Libertarian Party nominee Gary Johnson should not be allowed to participate in the 2016 presidential debates.
A recent poll conducted by Quinnipiac University found that 62 percent of Americans want to see Johnson take the stage for the debates, currently set to include only Democratic candidate Hillary Clinton and Republican candidate Donald Trump.
Among voters 18 to 34, the desire to hear Johnson speak in televised debates increases to 82 percent, according to an article posted on A Libertarian Future’s website.
Regardless, the Libertarian candidate should not participate in the upcoming, high-profile debates.
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The Commission on Presidential Debates has strict rules about the debate proceedings, including who may participate. Simply stated, a presidential hopeful must be in a likely position to become president to participate in a CPD debate.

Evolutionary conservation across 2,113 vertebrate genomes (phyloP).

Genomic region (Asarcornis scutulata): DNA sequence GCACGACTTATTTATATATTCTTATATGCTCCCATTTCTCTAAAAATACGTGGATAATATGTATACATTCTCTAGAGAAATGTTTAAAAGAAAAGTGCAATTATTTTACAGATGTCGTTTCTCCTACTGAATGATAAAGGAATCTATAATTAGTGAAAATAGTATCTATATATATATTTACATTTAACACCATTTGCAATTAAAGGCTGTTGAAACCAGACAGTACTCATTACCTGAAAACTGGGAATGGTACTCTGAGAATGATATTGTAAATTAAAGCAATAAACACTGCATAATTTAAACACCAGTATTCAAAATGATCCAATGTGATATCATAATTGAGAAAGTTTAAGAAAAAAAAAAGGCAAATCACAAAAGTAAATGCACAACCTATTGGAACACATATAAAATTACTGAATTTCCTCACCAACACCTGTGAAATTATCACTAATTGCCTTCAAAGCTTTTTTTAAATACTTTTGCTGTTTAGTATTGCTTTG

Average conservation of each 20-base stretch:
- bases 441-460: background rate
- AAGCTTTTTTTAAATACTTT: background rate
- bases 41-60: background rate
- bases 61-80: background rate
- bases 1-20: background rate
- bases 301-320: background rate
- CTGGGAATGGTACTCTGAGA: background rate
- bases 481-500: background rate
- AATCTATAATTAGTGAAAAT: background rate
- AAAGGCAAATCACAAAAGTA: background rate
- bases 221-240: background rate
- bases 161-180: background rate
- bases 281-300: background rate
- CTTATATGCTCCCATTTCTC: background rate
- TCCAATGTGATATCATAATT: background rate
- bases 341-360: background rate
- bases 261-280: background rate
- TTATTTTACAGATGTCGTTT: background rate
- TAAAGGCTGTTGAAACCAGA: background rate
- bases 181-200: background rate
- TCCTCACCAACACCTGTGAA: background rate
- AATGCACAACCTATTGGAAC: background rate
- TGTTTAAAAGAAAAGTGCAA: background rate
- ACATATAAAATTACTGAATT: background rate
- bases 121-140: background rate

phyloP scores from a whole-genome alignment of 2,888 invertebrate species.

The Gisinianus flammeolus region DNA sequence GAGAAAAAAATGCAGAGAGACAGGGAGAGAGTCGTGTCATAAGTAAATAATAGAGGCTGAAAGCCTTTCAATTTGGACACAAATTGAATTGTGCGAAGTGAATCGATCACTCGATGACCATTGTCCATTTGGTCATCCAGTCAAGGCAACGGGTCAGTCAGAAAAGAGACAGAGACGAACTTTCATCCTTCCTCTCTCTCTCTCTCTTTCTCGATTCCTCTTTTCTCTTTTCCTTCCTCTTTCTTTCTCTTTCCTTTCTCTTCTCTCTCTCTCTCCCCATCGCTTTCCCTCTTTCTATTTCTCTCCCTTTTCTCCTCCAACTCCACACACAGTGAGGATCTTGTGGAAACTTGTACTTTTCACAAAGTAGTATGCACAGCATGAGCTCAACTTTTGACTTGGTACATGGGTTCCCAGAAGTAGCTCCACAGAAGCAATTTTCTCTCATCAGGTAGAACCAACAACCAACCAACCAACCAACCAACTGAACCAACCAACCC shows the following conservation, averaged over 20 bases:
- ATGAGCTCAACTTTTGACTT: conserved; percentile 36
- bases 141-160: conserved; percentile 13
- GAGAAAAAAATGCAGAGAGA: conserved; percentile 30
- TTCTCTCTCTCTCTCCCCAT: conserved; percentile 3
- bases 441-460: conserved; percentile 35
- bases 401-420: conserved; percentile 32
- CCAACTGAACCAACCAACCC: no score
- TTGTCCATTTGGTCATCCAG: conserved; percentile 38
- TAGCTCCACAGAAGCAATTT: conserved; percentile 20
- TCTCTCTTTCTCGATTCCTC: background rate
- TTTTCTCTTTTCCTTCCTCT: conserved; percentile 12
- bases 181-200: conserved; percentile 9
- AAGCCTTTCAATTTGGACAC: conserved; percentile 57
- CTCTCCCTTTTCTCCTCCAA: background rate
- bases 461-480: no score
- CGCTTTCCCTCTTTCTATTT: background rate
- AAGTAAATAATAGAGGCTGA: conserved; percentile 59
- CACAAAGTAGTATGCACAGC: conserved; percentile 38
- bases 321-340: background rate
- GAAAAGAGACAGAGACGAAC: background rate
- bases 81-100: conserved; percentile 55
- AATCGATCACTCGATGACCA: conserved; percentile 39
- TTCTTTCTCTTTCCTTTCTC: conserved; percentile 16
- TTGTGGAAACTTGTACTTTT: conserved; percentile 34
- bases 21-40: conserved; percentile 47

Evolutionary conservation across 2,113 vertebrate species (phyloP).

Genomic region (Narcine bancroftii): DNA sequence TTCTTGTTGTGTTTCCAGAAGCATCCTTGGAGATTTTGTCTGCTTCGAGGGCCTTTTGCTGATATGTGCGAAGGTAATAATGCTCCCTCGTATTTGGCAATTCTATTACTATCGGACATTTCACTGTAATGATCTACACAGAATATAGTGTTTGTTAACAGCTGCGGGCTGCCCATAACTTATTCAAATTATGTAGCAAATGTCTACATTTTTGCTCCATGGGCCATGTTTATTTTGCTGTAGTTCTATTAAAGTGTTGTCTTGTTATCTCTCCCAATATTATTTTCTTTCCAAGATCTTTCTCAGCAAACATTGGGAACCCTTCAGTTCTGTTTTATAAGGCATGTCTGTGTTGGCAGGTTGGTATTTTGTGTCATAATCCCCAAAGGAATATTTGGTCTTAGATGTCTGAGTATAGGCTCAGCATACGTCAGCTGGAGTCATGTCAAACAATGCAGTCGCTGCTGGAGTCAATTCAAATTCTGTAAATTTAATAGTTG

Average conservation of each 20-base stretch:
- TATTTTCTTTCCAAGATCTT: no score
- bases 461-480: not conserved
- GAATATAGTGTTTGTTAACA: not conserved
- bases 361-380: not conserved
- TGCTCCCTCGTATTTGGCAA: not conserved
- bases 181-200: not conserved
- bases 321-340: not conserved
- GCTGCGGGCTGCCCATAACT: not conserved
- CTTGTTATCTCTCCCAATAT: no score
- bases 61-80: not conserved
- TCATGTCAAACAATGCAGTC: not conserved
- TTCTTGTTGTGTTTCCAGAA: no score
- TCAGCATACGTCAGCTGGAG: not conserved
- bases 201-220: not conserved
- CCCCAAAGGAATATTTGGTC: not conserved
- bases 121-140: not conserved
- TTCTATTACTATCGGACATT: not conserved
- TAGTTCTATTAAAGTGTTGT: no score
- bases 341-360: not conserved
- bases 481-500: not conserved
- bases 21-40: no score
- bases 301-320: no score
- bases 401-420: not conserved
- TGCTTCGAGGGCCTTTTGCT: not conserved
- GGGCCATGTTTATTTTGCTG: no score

“The CPD's primary mission is to ensure, for the benefit of the American electorate, that general election debates are held every four years between and among the leading candidates for the offices of President and Vice President of the United States,” says the CPD website.
The key element in this statement is the word “leading.” A candidate must hold at least 15 percent of voter support in predetermined polls to become eligible for debate appearances, according to RT.
Johnson only has 10 percent of voter support, according to the same Quinnipiac poll that showed that more than half of respondents wanted to see Johnson in the debates.
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The CPD is a self-proclaimed nonpartisan group. To remain free from bias, officials only must select leading candidates. Whether an individual is a “leading” candidate or not must be determined quantitatively.
Trump and Clinton are clearly the front-runners of the 2016 election. Adding Johnson or Green Party candidate Jill Stein into the debates as a third voice would not give the American people the clear, focused information a nonpartisan presidential debate can provide.
As the November election approaches, hearing succinct policy information from Clinton and Trump is becoming increasingly important. Either the Democratic nominee or the GOP nominee will become president of the U.S. Because Johnson does not have a realistic chance at winning the presidency, he should not participate in the presidential debates.